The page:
- Market price
- Open high/open low
- Closing high/closing low
- 52-week high/low
Additionally, most places you can view stock charts online allow you to customize how far back you see: one week, three months, six months, etc. This allows you to choose your specific timeframe for analysis.
Once you understand the principles of technical analysis, and you know what parts of a stock chart to pay attention to, it’s time to look for trend indicators. This involves looking at the specific timeframe and searching for patterns.
Some indicators of a trend that analysts look for include:
- Patterns: Any distinctive or clear pattern the stock chart shows
- Cycles: A period of time that a price trends in one way or another, after which it changes direction
- Resistance: Price levels that could inspire a large increase in selling the stock
- Support: Price levels that could inspire a large increase in buying the stock
One example of a downward trend could be that each day, the daily high for the stock price never reaches the height of the previous day, and the daily low consistently is lower than the previous day’s low. So while the average price per day may not be that much lower day after day, looking at the highs and lows for each day can show a consistent downward trend for the stock. If this is not cyclical activity that happens every few months, it is likely the trend will continue unless something in investor behavior changes.
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Technical vs. Fundamental Analysis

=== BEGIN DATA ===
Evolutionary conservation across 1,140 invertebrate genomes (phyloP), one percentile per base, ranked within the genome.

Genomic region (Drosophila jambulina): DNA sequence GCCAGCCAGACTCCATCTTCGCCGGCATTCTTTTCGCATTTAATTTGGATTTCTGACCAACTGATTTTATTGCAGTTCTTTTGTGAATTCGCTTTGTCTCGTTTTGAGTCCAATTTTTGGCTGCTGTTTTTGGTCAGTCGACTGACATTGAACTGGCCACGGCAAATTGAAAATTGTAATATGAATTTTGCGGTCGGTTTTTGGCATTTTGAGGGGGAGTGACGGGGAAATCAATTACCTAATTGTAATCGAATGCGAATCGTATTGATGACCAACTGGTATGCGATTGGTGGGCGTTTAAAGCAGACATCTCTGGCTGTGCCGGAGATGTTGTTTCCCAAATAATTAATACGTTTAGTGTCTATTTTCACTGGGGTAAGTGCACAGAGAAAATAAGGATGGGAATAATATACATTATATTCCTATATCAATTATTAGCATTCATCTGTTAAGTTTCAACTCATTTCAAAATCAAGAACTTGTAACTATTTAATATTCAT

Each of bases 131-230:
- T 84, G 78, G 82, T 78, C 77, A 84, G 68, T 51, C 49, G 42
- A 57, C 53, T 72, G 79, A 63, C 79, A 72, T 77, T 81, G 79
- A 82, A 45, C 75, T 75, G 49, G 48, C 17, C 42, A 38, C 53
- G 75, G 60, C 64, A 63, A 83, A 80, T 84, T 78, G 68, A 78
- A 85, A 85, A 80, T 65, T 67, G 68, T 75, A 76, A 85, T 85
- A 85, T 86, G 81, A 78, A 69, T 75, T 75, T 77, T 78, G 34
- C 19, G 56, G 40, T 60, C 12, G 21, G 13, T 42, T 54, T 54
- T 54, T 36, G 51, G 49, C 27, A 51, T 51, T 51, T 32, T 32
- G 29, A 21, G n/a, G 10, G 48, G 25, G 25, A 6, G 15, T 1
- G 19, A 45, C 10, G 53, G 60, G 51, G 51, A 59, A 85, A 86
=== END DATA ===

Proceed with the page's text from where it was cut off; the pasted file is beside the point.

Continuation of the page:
Technical analysis is only one way to try to predict the future of a stock or security. The other main form is fundamental analysis. Fundamental analysis looks at a stock or security’s fundamentals: industry trends, valuation, revenue, market conditions, and the state of the economy at-large. These fundamental factors indicate a security’s intrinsic value, or the value of the stock currently based on the issuing company’s financial status and the market as a whole.
Both approaches have their shortcomings: Technical analysis assumes the market reflects any and all macroeconomic changes and trends, which may not always be the case. Whereas fundamental analysis ignores the real patterns and cyclical behavior of investors. Most analysts rely on both approaches to predict future stock performance.
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How to Show Technical Analysis Skills on Your Resume
Technical analysis is an incredibly important skill for anyone who works with buying and selling securities. If you have work or internship experience that involved doing a technical analysis of a stock or commodity, mention that in your resume.
Otherwise, if you have personal investing experience that included looking at trends in prices for your own investment portfolio, that can be a great thing to discuss in your cover letter. For example, you could talk about how you identified a slight upward trend for a stock early on, and your analysis proved correct and paid off big!
Ultimately, you can include “technical analysis” in your skills list on your resume. Finance professionals will understand what that entails. If you are also familiar with fundamental analysis, you could include “technical and fundamental analysis skills” in that section.
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Related Analytical Skills
Technical (and fundamental) analysis is all about predicting the future — that is a core function of investment bankers and investors alike. Some related analytical skills that can help you predict the future include:
- Using compound annual growth rate (CAGR) to understand how an investment is growing over time
- Calculating a discounted cash flow (DCF) valuation to determine if an investment is worthwhile in the future
- Understanding key terms and concepts, such as common stocks